Maths Literacy focuses on skills rather than content. The skills deal with the day-to-day working of mathematics. Examples include topics such as how to buy a house, including calculating transfer fees and bond repayment amounts; the benefits and downfalls of hire purchase; reading and interpreting statistics in newspaper articles and how to calculate income tax. The Department of Basic Education defines Maths Literacy as, “Mathematical Literacy provides learners with an awareness of and understanding of the role that mathematics plays in the modern world. Mathematical Literacy is a subject driven by life-related applications of mathematics. It enables learners to develop the ability and confidence to think numerically and spatially in order to interpret and critically analyse everyday situations and to solve problems.” It also involves interpreting maps; timetables; calculation of areas and volumes; using medicines correctly, dress patterns; house plans and recipes. Context gradually becomes more complex.
One can pursue a career in social and life sciences only.
Before the new curriculum was introduced in 2006, learners could choose to take Mathematics on Higher Grade, Standard Grade or not at all.
During the period 2000-2005 40% of learners were not taking Maths at all. About half then learners who took Maths were taking it on Standard Grade. During this period the average percentage of learners out of the cohort of matric exam candidates who got a pass on Higher Grade was 5.2%. Today there are many more learners passing core Maths compared to the period 2000-2005.
Out of the 923,463 learners who started Grade 1 in 2000, only 496, 000, or approximately half the number, wrote matric in 2011. The number of matriculants who passed core mathematics dropped to 104, 033 which means that only 1 in 10 of the learners in the 2000 Grade 1 class managed to achieve the questionably low pass rate of 30% in mathematics. Universities require at least a 50% pass rate for medical, engineering and accounting degree courses but the number of learners achieving this is disappointingly low.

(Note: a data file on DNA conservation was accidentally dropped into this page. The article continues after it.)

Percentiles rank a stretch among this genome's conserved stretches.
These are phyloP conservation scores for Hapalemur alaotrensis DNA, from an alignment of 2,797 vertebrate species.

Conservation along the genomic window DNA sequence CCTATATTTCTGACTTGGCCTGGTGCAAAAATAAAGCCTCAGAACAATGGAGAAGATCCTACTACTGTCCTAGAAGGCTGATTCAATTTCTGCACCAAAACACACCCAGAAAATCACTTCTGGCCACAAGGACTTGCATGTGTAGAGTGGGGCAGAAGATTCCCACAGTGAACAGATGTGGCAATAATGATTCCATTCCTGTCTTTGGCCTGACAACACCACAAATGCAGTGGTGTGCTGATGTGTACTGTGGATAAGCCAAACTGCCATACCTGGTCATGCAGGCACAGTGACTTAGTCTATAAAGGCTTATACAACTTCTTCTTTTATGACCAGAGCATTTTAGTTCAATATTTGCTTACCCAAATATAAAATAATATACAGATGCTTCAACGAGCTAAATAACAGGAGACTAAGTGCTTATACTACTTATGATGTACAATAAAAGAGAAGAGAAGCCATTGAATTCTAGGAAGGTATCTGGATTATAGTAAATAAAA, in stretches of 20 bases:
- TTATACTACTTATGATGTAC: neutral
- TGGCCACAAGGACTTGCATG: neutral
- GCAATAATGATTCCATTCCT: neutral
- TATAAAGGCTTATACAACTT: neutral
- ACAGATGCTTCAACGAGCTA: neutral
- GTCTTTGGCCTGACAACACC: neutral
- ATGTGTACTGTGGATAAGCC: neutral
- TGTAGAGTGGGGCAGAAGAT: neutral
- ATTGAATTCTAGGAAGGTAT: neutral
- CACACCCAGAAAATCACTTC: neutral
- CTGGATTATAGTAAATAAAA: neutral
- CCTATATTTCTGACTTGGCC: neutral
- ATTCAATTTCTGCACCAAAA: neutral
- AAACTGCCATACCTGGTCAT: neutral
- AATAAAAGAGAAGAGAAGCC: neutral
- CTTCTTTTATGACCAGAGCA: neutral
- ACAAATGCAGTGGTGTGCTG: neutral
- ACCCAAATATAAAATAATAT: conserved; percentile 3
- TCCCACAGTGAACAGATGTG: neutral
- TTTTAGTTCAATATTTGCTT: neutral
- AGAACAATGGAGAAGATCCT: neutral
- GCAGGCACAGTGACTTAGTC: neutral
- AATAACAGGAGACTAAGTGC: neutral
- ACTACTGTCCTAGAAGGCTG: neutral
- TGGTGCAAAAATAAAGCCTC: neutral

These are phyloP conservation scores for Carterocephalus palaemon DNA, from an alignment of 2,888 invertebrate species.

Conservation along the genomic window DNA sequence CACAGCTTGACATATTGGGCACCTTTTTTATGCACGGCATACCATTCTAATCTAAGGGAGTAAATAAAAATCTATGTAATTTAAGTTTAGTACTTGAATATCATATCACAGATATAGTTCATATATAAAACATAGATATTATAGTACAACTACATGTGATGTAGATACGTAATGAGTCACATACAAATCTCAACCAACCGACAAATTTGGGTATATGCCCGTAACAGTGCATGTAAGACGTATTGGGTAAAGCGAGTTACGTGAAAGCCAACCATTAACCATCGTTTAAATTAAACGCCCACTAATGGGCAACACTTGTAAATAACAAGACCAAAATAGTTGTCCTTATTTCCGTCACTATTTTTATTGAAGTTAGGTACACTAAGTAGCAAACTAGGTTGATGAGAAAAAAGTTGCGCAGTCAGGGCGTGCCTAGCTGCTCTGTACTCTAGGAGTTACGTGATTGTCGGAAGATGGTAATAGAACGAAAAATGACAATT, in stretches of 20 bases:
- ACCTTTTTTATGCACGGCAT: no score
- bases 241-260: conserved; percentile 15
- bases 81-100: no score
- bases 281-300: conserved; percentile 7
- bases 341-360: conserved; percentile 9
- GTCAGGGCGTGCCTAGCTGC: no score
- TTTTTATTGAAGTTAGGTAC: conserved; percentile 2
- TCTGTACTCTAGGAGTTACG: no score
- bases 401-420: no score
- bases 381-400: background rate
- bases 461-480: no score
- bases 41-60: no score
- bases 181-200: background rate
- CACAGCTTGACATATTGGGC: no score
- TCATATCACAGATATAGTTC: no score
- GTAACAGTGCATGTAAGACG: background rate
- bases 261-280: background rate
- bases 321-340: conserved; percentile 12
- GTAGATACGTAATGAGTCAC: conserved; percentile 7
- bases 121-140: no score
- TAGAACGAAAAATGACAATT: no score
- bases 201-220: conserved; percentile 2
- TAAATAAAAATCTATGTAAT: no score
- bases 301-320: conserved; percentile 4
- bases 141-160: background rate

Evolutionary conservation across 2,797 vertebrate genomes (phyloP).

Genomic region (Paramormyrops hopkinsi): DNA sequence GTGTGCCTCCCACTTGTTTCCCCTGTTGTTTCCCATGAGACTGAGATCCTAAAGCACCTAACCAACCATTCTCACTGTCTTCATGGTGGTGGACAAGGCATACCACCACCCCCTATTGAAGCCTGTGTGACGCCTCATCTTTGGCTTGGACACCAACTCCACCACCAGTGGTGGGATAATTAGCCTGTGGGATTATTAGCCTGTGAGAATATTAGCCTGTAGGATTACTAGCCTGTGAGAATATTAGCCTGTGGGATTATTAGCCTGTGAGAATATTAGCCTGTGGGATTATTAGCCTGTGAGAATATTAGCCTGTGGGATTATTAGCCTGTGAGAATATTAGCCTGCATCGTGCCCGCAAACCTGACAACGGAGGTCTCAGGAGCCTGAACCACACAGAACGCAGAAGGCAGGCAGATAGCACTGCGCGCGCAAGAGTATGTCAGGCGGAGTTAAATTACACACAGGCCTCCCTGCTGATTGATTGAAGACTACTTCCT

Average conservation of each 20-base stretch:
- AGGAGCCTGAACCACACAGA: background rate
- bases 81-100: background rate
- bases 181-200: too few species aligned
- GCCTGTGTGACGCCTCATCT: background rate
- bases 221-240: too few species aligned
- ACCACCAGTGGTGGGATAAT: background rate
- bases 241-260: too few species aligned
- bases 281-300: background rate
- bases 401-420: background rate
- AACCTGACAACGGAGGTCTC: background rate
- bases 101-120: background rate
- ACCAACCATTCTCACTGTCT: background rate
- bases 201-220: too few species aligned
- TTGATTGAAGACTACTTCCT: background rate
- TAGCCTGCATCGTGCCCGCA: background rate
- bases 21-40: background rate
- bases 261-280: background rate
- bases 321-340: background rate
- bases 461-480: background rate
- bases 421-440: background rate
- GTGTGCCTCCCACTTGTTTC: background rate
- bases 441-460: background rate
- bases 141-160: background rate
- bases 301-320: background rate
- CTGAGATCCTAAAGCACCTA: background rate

There is a dire shortage of mathematics teachers in the country. In the Eastern Cape 16 581 teachers were qualified to teach mathematics, but only 7 090 were actually teaching the subject. According to government studies, teachers arrive late, leave early and spend only 46% of their time reaching each week. Training institutes also leave a lot to be desired. Only about one-third of instutition’s programmes could qualify for accreditation.
Apart from the shortage of teachers, there is also a need to retain teachers as most talented graduates emigrate or take up other professions, resulting in the loss of thousands of teachers annually. An innovative incentive scheme will go a long way in attempting to address the problem.
There is a need to train teachers in subjects with scarce needs such as Mathematics and Physical science. Immigrant teachers are also assisting with the backlog of teachers, although this strategy is not viewed favourably by policymakers.
The SAICA perspective:
“SAICA has for years proven that existing deficiencies in the South African schooling system, especially in Maths, Science and Accounting, can be overcome by identifying young and underprivileged students who can be trained successfully as chartered accountants” said Gugu Makhanya, SAICA Project Director: Transformation.
Chantyl Mulder, Senior Executive: Transformation, said, “Maths will influence every part of your life. That is why it is so vital to take maths seriously and not just try to pass it! So do the maths when it comes to choosing subjects. Keep your options open and protect your choices by taking maths because if you do well maths can make your dreams come true. With Maths you could become a CA(SA) and being a CA(SA) opens a lot of doors,”